How I love the work of Flannery O’Connor. Her novel Wise Blood is one of my favorite books, and I also love O’Connor’s non-fiction. I’ve read The Habit of Being, her collection of letters, many times.
The passage I read is from her O’Connor’s essay “Writing Short Stories,” in Mystery and Manners:
I lent some stories to a country lady who lives down the road from me, and when she returned them, she said, “Well, them stories just gone and shown you how some folks would do,” and I thought to myself that that was right; when you write stories, you have to be content to start exactly there—showing how some specific folks will do, will do in spite of everything.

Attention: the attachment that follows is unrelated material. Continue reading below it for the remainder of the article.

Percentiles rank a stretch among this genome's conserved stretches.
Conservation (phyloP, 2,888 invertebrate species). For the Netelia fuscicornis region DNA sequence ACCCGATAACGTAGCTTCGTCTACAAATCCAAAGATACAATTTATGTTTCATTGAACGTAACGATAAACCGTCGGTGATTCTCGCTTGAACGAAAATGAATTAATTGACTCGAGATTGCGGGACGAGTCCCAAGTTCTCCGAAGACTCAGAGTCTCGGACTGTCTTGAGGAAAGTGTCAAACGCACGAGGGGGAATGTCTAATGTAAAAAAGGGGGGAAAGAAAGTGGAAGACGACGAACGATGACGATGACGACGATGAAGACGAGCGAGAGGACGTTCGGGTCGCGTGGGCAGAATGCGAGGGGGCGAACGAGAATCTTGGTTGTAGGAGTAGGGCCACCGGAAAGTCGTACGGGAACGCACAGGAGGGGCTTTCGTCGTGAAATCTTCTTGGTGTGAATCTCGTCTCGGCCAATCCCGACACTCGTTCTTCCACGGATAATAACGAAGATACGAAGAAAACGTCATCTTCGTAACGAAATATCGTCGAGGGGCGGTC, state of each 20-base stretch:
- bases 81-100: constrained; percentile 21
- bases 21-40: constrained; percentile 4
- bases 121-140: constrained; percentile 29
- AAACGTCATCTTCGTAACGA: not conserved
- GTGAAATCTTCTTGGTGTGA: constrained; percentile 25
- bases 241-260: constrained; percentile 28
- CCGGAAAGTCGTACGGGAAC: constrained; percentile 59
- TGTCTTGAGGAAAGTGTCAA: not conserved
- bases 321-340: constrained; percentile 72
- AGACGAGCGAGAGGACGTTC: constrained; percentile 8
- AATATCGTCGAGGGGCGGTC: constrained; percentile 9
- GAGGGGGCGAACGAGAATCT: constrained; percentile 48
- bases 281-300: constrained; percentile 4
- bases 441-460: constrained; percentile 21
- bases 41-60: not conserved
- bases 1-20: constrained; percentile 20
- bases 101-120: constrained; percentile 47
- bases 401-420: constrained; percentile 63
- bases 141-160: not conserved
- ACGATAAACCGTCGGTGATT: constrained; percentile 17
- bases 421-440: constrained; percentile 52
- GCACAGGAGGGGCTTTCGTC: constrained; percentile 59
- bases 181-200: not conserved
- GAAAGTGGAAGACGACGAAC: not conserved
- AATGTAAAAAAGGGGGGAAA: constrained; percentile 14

I don’t understand why these lines have haunted me for so long — but I think of them often — what some folks will do, will do, in spite of everything.
For instance, I thought about them a lot when I was trying to identify my Four Tendencies framework. It does explain what some folks will do.
If you’d like to hear O’Connor read her famous short story, “A Good Man Is Hard to Find,” it’s here.
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